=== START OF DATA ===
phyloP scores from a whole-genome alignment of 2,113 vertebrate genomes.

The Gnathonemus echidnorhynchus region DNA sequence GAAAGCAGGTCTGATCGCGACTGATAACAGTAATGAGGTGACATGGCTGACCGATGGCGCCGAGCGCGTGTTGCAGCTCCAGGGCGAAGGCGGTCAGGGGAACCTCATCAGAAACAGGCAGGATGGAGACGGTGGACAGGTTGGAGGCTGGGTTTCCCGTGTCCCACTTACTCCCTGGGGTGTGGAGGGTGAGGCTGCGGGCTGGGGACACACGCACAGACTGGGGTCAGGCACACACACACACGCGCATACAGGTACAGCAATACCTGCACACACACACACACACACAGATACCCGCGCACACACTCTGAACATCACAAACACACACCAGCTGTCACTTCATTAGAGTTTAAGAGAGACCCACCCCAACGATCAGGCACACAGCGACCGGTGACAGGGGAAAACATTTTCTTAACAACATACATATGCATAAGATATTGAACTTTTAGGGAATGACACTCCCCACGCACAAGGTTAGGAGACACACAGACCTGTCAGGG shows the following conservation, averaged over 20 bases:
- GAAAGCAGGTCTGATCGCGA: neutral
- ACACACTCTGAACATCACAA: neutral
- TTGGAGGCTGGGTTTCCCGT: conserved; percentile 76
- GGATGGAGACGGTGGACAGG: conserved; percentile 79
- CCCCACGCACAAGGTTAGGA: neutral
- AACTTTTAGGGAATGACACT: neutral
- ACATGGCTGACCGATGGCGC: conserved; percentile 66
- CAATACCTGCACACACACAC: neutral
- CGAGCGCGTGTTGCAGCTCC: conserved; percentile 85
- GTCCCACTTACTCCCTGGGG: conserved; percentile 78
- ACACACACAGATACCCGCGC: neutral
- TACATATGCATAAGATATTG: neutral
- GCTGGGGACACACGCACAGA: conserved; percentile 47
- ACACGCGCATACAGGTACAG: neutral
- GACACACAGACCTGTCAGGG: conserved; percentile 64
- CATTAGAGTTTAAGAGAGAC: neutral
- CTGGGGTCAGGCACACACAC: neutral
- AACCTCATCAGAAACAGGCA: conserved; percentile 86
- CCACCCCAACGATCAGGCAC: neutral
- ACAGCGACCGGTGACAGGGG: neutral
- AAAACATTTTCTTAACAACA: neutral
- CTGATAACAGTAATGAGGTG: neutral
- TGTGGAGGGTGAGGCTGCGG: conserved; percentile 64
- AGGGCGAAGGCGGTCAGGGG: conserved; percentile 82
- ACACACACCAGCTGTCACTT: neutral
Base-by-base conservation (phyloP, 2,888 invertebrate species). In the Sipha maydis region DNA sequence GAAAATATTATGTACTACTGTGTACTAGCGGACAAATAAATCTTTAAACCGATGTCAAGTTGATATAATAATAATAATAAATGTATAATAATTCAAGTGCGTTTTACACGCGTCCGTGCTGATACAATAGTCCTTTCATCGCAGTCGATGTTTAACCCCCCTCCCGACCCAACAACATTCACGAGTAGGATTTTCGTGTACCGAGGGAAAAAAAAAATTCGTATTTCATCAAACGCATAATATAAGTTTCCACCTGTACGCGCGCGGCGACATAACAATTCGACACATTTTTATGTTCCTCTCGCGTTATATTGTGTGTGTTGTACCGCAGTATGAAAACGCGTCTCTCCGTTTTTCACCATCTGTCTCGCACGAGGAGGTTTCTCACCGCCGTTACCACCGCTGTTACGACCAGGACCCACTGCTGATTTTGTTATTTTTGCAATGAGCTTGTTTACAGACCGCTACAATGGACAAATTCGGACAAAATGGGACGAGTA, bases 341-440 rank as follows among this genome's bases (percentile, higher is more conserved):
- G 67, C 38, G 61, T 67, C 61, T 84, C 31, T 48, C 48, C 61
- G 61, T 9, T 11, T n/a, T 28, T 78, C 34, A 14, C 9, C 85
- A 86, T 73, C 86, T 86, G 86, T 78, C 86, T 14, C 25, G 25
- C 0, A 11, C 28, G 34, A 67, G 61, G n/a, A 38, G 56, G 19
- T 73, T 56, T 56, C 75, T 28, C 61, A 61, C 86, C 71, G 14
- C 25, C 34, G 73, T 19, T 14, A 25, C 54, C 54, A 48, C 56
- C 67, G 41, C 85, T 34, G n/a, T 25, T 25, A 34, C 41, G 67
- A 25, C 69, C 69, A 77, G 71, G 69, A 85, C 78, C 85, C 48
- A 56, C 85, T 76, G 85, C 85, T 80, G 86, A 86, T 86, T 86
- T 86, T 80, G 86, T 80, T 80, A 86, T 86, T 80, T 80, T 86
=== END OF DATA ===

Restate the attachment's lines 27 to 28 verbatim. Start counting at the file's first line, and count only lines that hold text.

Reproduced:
- ACACACACCAGCTGTCACTT: neutral
Base-by-base conservation (phyloP, 2,888 invertebrate species). In the Sipha maydis region DNA sequence GAAAATATTATGTACTACTGTGTACTAGCGGACAAATAAATCTTTAAACCGATGTCAAGTTGATATAATAATAATAATAAATGTATAATAATTCAAGTGCGTTTTACACGCGTCCGTGCTGATACAATAGTCCTTTCATCGCAGTCGATGTTTAACCCCCCTCCCGACCCAACAACATTCACGAGTAGGATTTTCGTGTACCGAGGGAAAAAAAAAATTCGTATTTCATCAAACGCATAATATAAGTTTCCACCTGTACGCGCGCGGCGACATAACAATTCGACACATTTTTATGTTCCTCTCGCGTTATATTGTGTGTGTTGTACCGCAGTATGAAAACGCGTCTCTCCGTTTTTCACCATCTGTCTCGCACGAGGAGGTTTCTCACCGCCGTTACCACCGCTGTTACGACCAGGACCCACTGCTGATTTTGTTATTTTTGCAATGAGCTTGTTTACAGACCGCTACAATGGACAAATTCGGACAAAATGGGACGAGTA, bases 341-440 rank as follows among this genome's bases (percentile, higher is more conserved):